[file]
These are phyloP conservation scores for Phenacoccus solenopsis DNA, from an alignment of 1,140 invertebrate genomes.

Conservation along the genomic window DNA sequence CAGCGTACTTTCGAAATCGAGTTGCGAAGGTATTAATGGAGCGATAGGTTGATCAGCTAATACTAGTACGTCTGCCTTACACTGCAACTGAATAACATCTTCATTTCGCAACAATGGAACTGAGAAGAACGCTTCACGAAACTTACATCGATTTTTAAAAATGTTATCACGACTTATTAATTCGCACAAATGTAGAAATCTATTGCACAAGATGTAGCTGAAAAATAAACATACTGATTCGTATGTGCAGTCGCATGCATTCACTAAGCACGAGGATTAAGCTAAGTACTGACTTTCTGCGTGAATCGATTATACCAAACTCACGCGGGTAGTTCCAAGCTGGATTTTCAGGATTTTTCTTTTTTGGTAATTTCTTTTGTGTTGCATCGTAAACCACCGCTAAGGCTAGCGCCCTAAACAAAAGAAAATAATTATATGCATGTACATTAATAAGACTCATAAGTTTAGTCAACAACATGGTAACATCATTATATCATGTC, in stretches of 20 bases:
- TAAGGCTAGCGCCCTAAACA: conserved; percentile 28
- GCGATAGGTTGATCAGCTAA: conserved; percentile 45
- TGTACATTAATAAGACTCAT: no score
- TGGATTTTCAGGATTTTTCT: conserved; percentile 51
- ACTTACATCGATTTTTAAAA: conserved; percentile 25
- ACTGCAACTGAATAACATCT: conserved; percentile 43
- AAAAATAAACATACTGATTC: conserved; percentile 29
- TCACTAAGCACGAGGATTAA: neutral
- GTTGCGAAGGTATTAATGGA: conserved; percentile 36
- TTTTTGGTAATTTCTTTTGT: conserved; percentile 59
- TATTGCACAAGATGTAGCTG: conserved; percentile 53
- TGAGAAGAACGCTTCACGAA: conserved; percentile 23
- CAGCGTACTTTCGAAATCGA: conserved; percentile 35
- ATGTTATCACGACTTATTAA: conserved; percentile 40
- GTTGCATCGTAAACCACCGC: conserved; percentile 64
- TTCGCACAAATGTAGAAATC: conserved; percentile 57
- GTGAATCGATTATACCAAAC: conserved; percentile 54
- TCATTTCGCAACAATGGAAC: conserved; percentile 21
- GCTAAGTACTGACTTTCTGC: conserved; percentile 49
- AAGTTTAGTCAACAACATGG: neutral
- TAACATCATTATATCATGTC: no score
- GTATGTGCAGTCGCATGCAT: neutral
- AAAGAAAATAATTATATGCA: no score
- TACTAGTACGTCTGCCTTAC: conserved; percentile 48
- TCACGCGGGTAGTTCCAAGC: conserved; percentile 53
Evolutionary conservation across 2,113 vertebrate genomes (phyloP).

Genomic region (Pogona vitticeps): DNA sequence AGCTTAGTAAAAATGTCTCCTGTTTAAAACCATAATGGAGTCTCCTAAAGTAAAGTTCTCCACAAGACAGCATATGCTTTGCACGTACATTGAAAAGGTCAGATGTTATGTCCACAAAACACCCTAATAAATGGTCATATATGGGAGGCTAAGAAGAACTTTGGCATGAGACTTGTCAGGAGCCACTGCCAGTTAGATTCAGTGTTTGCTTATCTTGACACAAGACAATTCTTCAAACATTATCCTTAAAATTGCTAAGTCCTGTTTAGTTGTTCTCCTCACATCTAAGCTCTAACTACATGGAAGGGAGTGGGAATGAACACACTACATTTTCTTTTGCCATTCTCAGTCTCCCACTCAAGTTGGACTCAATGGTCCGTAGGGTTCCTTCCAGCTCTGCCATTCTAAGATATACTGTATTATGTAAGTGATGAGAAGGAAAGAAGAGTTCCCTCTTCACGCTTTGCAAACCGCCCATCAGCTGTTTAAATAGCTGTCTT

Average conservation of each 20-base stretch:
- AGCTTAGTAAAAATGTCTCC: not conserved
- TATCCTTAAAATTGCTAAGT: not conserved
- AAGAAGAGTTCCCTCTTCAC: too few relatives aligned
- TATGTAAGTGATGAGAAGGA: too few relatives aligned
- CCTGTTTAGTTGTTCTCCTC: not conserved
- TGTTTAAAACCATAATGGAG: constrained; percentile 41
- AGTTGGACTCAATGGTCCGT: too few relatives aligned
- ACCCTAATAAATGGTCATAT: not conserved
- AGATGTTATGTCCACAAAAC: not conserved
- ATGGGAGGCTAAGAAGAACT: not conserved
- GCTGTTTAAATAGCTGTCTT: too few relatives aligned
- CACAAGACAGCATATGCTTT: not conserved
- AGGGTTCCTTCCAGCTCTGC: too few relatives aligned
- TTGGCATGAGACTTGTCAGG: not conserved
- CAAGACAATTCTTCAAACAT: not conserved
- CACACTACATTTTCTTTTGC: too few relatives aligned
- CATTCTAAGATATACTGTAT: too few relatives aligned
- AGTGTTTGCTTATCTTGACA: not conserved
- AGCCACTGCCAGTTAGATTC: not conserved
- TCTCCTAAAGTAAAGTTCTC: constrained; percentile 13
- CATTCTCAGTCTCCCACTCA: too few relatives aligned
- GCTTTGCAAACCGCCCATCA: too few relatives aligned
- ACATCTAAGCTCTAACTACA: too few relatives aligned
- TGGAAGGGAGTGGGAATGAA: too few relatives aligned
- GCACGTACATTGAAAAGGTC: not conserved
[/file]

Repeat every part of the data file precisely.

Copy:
These are phyloP conservation scores for Phenacoccus solenopsis DNA, from an alignment of 1,140 invertebrate genomes.

Conservation along the genomic window DNA sequence CAGCGTACTTTCGAAATCGAGTTGCGAAGGTATTAATGGAGCGATAGGTTGATCAGCTAATACTAGTACGTCTGCCTTACACTGCAACTGAATAACATCTTCATTTCGCAACAATGGAACTGAGAAGAACGCTTCACGAAACTTACATCGATTTTTAAAAATGTTATCACGACTTATTAATTCGCACAAATGTAGAAATCTATTGCACAAGATGTAGCTGAAAAATAAACATACTGATTCGTATGTGCAGTCGCATGCATTCACTAAGCACGAGGATTAAGCTAAGTACTGACTTTCTGCGTGAATCGATTATACCAAACTCACGCGGGTAGTTCCAAGCTGGATTTTCAGGATTTTTCTTTTTTGGTAATTTCTTTTGTGTTGCATCGTAAACCACCGCTAAGGCTAGCGCCCTAAACAAAAGAAAATAATTATATGCATGTACATTAATAAGACTCATAAGTTTAGTCAACAACATGGTAACATCATTATATCATGTC, in stretches of 20 bases:
- TAAGGCTAGCGCCCTAAACA: conserved; percentile 28
- GCGATAGGTTGATCAGCTAA: conserved; percentile 45
- TGTACATTAATAAGACTCAT: no score
- TGGATTTTCAGGATTTTTCT: conserved; percentile 51
- ACTTACATCGATTTTTAAAA: conserved; percentile 25
- ACTGCAACTGAATAACATCT: conserved; percentile 43
- AAAAATAAACATACTGATTC: conserved; percentile 29
- TCACTAAGCACGAGGATTAA: neutral
- GTTGCGAAGGTATTAATGGA: conserved; percentile 36
- TTTTTGGTAATTTCTTTTGT: conserved; percentile 59
- TATTGCACAAGATGTAGCTG: conserved; percentile 53
- TGAGAAGAACGCTTCACGAA: conserved; percentile 23
- CAGCGTACTTTCGAAATCGA: conserved; percentile 35
- ATGTTATCACGACTTATTAA: conserved; percentile 40
- GTTGCATCGTAAACCACCGC: conserved; percentile 64
- TTCGCACAAATGTAGAAATC: conserved; percentile 57
- GTGAATCGATTATACCAAAC: conserved; percentile 54
- TCATTTCGCAACAATGGAAC: conserved; percentile 21
- GCTAAGTACTGACTTTCTGC: conserved; percentile 49
- AAGTTTAGTCAACAACATGG: neutral
- TAACATCATTATATCATGTC: no score
- GTATGTGCAGTCGCATGCAT: neutral
- AAAGAAAATAATTATATGCA: no score
- TACTAGTACGTCTGCCTTAC: conserved; percentile 48
- TCACGCGGGTAGTTCCAAGC: conserved; percentile 53
Evolutionary conservation across 2,113 vertebrate genomes (phyloP).

Genomic region (Pogona vitticeps): DNA sequence AGCTTAGTAAAAATGTCTCCTGTTTAAAACCATAATGGAGTCTCCTAAAGTAAAGTTCTCCACAAGACAGCATATGCTTTGCACGTACATTGAAAAGGTCAGATGTTATGTCCACAAAACACCCTAATAAATGGTCATATATGGGAGGCTAAGAAGAACTTTGGCATGAGACTTGTCAGGAGCCACTGCCAGTTAGATTCAGTGTTTGCTTATCTTGACACAAGACAATTCTTCAAACATTATCCTTAAAATTGCTAAGTCCTGTTTAGTTGTTCTCCTCACATCTAAGCTCTAACTACATGGAAGGGAGTGGGAATGAACACACTACATTTTCTTTTGCCATTCTCAGTCTCCCACTCAAGTTGGACTCAATGGTCCGTAGGGTTCCTTCCAGCTCTGCCATTCTAAGATATACTGTATTATGTAAGTGATGAGAAGGAAAGAAGAGTTCCCTCTTCACGCTTTGCAAACCGCCCATCAGCTGTTTAAATAGCTGTCTT

Average conservation of each 20-base stretch:
- AGCTTAGTAAAAATGTCTCC: not conserved
- TATCCTTAAAATTGCTAAGT: not conserved
- AAGAAGAGTTCCCTCTTCAC: too few relatives aligned
- TATGTAAGTGATGAGAAGGA: too few relatives aligned
- CCTGTTTAGTTGTTCTCCTC: not conserved
- TGTTTAAAACCATAATGGAG: constrained; percentile 41
- AGTTGGACTCAATGGTCCGT: too few relatives aligned
- ACCCTAATAAATGGTCATAT: not conserved
- AGATGTTATGTCCACAAAAC: not conserved
- ATGGGAGGCTAAGAAGAACT: not conserved
- GCTGTTTAAATAGCTGTCTT: too few relatives aligned
- CACAAGACAGCATATGCTTT: not conserved
- AGGGTTCCTTCCAGCTCTGC: too few relatives aligned
- TTGGCATGAGACTTGTCAGG: not conserved
- CAAGACAATTCTTCAAACAT: not conserved
- CACACTACATTTTCTTTTGC: too few relatives aligned
- CATTCTAAGATATACTGTAT: too few relatives aligned
- AGTGTTTGCTTATCTTGACA: not conserved
- AGCCACTGCCAGTTAGATTC: not conserved
- TCTCCTAAAGTAAAGTTCTC: constrained; percentile 13
- CATTCTCAGTCTCCCACTCA: too few relatives aligned
- GCTTTGCAAACCGCCCATCA: too few relatives aligned
- ACATCTAAGCTCTAACTACA: too few relatives aligned
- TGGAAGGGAGTGGGAATGAA: too few relatives aligned
- GCACGTACATTGAAAAGGTC: not conserved